What made you choose bowling?
Bowling I chose because I thought it was one of the most awkward virtual sports there is. Because you just have to basically aim the ball at pins. And so I thought that represented what I was trying to get across, with these awkward not-quite-human looking forms. And the uncomfortableness of those types of images seems to me to be very interesting.
What is it that you like about subverting video games and technology?
I spend a lot of time on the computer. It’s where I feel at home and luckily, within the last ten years, what one is able to do on a computer, and maybe more importantly, what has happened to culture in terms of computers has provided all these possibilities. But because people’s perception of technology is changing so fast, I find it really fun to get in there and start moving backwards. Walking in the opposite direction to everybody else. Even something like this, there would be no reason to do this other than fine art.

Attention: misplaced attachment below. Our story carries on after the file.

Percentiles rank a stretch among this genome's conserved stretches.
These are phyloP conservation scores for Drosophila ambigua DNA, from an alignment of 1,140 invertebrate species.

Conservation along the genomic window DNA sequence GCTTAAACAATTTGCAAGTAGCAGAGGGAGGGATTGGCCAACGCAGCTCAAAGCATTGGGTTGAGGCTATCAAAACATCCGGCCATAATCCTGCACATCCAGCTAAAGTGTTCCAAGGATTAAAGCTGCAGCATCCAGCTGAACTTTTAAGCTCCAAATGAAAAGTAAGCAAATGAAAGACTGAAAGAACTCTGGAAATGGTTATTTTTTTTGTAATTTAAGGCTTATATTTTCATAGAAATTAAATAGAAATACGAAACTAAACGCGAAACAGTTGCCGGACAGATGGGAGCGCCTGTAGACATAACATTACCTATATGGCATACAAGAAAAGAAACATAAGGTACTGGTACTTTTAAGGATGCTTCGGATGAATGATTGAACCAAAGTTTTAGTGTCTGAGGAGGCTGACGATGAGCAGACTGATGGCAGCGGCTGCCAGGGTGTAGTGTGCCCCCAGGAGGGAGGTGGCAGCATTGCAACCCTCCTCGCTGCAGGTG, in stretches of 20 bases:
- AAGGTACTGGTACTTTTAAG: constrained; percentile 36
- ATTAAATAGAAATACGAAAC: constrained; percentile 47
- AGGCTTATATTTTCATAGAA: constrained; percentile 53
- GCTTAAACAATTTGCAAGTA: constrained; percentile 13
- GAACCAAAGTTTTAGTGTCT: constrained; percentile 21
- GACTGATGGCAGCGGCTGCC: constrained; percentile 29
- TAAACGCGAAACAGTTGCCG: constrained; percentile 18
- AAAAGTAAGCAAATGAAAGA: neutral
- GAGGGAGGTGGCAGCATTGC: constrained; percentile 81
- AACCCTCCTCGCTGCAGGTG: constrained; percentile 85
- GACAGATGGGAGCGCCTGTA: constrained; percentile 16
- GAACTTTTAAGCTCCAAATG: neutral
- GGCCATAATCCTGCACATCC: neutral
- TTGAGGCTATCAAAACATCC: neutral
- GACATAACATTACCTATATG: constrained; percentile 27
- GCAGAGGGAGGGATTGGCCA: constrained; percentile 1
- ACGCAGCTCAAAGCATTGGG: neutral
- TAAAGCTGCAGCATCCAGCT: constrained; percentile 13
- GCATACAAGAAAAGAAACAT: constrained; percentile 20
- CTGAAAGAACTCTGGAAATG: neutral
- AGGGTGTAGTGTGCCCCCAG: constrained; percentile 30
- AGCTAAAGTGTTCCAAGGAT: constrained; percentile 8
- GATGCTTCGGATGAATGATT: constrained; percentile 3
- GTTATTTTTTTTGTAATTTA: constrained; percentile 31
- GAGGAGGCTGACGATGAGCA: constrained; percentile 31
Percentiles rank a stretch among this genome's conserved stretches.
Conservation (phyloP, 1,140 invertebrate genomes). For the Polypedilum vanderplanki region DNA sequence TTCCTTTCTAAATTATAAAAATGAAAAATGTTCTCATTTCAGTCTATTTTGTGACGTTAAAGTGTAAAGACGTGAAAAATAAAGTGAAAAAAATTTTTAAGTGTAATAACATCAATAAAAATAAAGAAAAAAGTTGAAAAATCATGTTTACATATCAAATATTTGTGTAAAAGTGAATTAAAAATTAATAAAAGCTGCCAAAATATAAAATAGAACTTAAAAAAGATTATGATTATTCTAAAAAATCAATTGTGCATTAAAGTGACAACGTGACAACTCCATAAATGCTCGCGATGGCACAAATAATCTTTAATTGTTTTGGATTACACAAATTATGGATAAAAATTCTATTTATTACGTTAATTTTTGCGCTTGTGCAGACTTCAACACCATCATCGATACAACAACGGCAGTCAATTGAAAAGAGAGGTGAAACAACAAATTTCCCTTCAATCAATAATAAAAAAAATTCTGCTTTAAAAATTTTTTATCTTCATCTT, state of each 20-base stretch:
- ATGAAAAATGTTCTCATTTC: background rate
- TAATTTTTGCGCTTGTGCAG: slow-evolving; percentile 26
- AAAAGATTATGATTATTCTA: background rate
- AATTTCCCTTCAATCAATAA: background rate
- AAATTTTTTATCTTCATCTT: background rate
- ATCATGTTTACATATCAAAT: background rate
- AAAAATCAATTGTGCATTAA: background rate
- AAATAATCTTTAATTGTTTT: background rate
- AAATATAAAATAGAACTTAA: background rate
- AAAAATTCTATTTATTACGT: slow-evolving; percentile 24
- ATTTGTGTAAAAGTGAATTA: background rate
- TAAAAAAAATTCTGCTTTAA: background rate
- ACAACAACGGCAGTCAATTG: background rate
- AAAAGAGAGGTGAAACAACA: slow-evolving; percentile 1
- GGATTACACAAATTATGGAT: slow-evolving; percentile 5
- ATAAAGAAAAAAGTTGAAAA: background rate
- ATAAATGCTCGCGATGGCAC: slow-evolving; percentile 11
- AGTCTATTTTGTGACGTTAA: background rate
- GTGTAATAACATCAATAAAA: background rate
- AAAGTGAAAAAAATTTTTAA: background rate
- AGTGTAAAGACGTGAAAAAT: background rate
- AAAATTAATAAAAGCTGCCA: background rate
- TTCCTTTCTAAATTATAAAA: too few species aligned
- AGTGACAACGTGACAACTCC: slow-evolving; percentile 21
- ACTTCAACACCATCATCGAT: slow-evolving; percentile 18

What do you enjoy about working in the medium of digital art?
Well, like I said, I spend a lot of time on the computer. I’ve had a computer since I was a kid and so it’s just where I’m most comfortable, on a desktop. It’s a personal thing. And also, a computer’s become a studio for so many types of media. Now a computer doesn’t mean anything anymore because you could have a recording studio on it, you could have a photo studio, it’s a place where you can do everything now. And that again provides so many opportunities.
How important is humor to you in your work?